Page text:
Public Intellectuals in the Twenty-First Century

May 19, 2014 § Leave a comment

The idea of a public intellectual belongs to a far-gone era, but the unusual emergence of Thomas Piketty’s treatise Capital in the Twenty-First Century, and the viral celebrity that has been attained by its author, has Sam Tanenhaus placing him alongside so-called rock stars from previous decades: Susan Sontag, Allan Bloom, Christopher Lasch, Francis Fukuyama, Samantha Power. (It is interesting that, even though Piketty is French, hotshot European thinkers like Slavoj Žižek and Bernard-Henri Lévy go unmentioned in the article.)

Sontag embraced the role more willingly than the others:

As Ms. Sontag worked through the long history of outlaw art, she made herself, and her reactions, part of the story. “I am strongly drawn to Camp, and almost as strongly offended by it,” she wrote. “That is why I want to talk about it, and why I can.”

That she talked about it in the pages of Partisan Review, a bastion of somber high seriousness, compounded the allure. So did Ms. Sontag’s dramatic good looks and sleek black-clad figure. Eventually she would impersonate herself in Woody Allen’s “Zelig” and pose for Annie Leibovitz. To this day, no intellectual has so elegantly played the role she actually lived.

The channels for such personalities have been winnowed. Hollywood would never welcome them back, and if it did, they would resist the irony that requires them to play along. We do not have The Dick Cavett Show anymore, are unlikely to see televised feuds in the Mailer-vs.-Vidal vein. Nobody watches C-SPAN2. The Daily Show and its companion programs try to do what they can without spitting into the soup. As we are finding out by this year’s slew of cancelled university commencement speeches, the free market rewards self-congratulation–for which there will never be an attrition of demand–and not the challenging of assumptions.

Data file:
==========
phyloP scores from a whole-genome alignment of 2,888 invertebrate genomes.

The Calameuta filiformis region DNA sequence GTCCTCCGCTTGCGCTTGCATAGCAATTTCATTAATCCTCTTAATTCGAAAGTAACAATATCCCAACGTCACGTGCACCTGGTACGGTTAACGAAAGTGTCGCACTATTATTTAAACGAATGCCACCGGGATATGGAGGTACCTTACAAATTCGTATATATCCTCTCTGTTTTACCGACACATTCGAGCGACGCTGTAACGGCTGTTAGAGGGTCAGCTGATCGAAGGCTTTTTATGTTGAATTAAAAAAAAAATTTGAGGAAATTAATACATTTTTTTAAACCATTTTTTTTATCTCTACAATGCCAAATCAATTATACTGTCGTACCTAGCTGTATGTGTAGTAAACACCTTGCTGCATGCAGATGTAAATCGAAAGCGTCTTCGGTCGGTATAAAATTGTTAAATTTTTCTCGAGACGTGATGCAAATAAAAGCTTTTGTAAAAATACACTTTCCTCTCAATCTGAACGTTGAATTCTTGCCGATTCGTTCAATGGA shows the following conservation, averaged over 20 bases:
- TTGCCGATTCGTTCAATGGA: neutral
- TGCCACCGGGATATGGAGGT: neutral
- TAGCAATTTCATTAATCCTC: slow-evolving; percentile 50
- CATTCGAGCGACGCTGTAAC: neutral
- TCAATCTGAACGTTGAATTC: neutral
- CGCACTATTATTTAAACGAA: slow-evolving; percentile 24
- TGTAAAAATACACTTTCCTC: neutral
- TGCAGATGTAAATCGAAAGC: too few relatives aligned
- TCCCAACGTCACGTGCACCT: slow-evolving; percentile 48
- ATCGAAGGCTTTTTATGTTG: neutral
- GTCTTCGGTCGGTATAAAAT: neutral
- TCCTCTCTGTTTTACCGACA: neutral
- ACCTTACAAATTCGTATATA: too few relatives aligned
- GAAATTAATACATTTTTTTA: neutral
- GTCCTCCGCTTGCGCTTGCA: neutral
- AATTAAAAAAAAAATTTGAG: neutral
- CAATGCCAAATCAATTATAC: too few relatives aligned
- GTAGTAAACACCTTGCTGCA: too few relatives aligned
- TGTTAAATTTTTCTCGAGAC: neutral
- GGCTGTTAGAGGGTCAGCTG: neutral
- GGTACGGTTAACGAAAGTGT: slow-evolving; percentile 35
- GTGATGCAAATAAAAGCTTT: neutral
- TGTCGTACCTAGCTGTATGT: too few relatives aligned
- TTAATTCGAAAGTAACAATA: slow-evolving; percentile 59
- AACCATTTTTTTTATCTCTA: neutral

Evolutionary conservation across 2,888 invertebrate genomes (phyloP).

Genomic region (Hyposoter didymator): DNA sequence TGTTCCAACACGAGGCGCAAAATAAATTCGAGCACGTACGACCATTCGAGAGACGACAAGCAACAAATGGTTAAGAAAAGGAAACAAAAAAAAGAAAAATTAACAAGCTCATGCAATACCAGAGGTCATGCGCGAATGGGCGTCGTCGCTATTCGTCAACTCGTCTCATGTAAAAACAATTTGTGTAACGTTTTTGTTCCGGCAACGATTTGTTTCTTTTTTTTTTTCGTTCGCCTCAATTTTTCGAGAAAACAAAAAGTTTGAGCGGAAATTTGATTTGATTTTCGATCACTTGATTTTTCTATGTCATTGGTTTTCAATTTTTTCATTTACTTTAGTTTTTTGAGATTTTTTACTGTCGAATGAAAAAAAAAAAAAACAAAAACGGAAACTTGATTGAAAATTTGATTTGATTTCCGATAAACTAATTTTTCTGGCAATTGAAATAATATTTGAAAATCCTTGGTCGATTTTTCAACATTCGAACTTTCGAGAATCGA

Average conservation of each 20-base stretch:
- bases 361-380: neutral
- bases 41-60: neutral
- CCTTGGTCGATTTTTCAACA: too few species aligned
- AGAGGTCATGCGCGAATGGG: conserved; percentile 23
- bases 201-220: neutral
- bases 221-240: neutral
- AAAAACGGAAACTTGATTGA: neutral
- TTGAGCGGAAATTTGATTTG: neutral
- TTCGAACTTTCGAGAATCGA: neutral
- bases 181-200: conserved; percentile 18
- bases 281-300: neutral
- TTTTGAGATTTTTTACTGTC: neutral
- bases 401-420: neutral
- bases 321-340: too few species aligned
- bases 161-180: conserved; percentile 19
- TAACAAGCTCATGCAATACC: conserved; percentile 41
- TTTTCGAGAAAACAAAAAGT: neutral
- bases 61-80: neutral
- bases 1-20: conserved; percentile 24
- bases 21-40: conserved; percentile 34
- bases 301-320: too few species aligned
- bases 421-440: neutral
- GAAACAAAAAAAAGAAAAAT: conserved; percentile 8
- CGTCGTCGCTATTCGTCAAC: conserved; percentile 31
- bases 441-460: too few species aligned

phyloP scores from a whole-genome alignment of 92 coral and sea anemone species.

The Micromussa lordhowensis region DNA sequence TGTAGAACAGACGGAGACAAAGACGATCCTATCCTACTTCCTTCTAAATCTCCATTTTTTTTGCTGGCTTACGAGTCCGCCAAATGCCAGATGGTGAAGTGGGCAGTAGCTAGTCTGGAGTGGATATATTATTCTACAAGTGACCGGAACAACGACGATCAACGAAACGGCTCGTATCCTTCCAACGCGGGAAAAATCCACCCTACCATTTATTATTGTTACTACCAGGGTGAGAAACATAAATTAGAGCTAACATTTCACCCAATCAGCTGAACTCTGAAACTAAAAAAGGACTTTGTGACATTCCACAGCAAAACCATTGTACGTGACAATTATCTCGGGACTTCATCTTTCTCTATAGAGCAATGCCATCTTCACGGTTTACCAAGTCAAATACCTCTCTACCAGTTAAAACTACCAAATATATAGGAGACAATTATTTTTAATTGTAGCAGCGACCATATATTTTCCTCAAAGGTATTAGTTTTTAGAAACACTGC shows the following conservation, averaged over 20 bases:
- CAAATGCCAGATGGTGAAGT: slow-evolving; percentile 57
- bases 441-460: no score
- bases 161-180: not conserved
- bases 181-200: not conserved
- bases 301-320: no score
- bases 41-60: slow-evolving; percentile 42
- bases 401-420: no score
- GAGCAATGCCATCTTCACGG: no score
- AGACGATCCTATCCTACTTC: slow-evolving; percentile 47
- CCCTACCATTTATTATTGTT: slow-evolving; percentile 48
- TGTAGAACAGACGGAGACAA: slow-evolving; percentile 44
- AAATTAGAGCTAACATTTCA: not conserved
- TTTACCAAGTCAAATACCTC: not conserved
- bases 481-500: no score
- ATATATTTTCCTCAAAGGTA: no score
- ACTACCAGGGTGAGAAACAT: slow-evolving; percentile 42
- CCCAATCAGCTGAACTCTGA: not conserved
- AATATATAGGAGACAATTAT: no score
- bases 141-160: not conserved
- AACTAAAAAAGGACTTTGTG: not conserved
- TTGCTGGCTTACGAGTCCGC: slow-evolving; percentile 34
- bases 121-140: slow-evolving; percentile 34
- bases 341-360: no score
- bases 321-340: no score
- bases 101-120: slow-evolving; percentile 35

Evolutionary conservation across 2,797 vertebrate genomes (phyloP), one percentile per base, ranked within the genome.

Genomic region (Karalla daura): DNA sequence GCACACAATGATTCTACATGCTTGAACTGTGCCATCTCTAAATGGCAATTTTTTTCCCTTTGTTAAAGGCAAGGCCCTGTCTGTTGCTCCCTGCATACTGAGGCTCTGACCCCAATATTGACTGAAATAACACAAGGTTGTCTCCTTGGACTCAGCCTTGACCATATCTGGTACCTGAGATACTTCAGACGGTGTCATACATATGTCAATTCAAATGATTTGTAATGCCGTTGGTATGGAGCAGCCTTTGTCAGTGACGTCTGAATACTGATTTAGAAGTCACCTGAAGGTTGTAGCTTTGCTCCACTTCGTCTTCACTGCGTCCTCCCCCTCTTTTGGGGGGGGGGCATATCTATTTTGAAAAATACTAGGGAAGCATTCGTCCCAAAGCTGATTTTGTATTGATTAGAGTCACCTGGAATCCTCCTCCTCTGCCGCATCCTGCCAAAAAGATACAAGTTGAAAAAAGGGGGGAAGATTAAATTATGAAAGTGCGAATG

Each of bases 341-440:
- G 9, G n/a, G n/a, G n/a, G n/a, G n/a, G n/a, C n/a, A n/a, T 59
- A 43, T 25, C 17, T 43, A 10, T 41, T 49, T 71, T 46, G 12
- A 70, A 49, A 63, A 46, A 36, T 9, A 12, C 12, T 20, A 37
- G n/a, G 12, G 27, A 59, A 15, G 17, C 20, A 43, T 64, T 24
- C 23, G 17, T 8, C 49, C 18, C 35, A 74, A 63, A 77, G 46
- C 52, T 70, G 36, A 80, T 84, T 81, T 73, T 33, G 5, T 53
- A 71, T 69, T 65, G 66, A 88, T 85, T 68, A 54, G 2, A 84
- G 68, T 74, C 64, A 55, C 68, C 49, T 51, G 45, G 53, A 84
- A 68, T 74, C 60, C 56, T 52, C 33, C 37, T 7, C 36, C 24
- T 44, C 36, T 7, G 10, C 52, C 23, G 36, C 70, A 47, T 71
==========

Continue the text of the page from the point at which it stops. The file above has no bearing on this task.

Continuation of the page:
Likewise, Piketty’s ascent comes at a time when the public has been starving for someone to use their heft to smack around the job-creator myth and send it back to its lair. It is valuable that he has put into words what many laypeople have been thinking, and arming them with new arguments for the kitchen table, but it’s not going to help discourse on any level if that is the only reason people are reading his book.

If Piketty has a rival for celebrity, it might be Evgeny Morozov, whose writing does not eschew discomfort, but rather explores the dark tunnels of human interaction in the age of social media and offers well-intended caution about what the Internet promises versus what it delivers.

In the book Mr. Morozov puts quotation marks around every reference to “the Internet,” and with that tic he makes a larger point: readers should stop and question everything they have been taught about technology, including that the Internet exists.

Without such skepticism, Mr. Morozov and his supporters say, the public easily succumbs to the slick promises and catchwords of online entrepreneurs or TED talks — “open” or “generative” or “transparent” or “participatory.” And those words lead to real beliefs, with real consequences, he argues — for example, that privacy is just an archaic notion, or that information “wants to be free.”

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